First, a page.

The doppelganger is also brought to reality in the wax statue of Yvonne that Gogol rescues from being melted down and places in his study. The real Yvonne poses as her statue when she comes to his house to find information in order to escape being caught by Gogol. This appears to be something of a nod to the Warner Bros. film Mystery of the Wax Museum (1933) but also serves the purpose of underscoring Gogol’s obsession with literature and his references to the myth of Pygmalion and the statue of Galatea that comes to life in his arms. Other references to previous hit horror films include the fast-talking newspaperman Reagan, played by Ted Healy, who is similar to characters found in Mystery of the Wax Museum and its companion piece Dr. X (1932). John Balderston was not above a bit of self-reference, repeating the line “it went out for a little walk” from his previous screenplay for The Mummy. Also, Dr. Gogol has an organ in his house which he plays as though he were a particularly deranged Phantom of the Opera.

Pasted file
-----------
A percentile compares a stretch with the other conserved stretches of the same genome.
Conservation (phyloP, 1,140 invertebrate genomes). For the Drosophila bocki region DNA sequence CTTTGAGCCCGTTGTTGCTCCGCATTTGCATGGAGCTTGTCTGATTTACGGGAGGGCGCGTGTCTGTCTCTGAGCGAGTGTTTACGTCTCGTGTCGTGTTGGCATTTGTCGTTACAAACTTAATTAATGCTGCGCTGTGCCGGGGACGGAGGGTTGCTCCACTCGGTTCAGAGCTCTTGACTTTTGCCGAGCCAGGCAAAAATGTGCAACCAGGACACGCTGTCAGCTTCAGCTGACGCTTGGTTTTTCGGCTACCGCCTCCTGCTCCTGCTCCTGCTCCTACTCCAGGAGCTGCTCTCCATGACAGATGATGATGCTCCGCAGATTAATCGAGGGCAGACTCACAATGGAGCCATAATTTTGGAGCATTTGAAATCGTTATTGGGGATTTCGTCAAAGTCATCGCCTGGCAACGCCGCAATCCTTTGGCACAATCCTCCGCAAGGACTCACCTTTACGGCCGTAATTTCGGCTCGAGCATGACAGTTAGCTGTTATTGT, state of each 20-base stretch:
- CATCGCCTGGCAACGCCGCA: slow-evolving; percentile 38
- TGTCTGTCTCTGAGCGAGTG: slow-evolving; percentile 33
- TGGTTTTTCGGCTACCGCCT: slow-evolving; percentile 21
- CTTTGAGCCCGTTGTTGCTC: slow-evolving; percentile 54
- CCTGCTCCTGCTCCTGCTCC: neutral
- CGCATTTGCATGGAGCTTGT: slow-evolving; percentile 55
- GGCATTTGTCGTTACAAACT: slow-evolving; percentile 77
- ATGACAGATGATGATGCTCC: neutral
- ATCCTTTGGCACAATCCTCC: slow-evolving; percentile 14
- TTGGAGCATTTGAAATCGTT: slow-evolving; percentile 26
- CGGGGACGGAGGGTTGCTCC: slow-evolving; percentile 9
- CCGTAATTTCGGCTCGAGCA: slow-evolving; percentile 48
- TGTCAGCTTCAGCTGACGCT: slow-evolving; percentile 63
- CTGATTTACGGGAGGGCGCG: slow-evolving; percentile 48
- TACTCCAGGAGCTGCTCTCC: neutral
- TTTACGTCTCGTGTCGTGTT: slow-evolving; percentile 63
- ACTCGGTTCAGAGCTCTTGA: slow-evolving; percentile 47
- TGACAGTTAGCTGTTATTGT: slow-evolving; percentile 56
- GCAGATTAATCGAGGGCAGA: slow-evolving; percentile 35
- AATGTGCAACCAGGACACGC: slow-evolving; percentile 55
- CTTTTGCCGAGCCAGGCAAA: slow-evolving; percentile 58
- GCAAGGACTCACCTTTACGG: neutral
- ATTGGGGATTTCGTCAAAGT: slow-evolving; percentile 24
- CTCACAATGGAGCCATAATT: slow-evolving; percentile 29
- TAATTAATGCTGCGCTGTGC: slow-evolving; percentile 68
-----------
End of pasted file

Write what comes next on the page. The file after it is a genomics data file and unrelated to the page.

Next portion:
Hands are of supreme importance in Mad Love and serve as the central image of the film. As David J. Skal writes in Screams of Reason, “hands are an unsurpassed symbol of human achievement[…]damaged hands often represent twisted accomplishment. Stephen Orlac’s god-given hands are delicate, nimble, and able to produce fantastic music, but are crushed beyond repair. Orlac keeps a sculpture of these lost hands on his piano as a reminder of his previous abilities and inspiration to regain them. The murderer Rollo’s larger hands that are grafted onto his arms after the accident are clumsy and he is unable to play the piano well with them, but they do have the almost supernatural ability of maintaining Rollo’s knife-throwing abilities. These abilities are then exploited by Gogol to make Orlac think that he has killed his father because the hands have taken him over. In the most striking image of Mad Love, the apparently resurrected Rollo, wearing a neck brace to hold on his severed head and donning a pair of shiny metal mechanical hands, meets with Orlac. This is of course Gogol attempting to drive Orlac mad and wearing a pair of elaborate gloves over his own hands.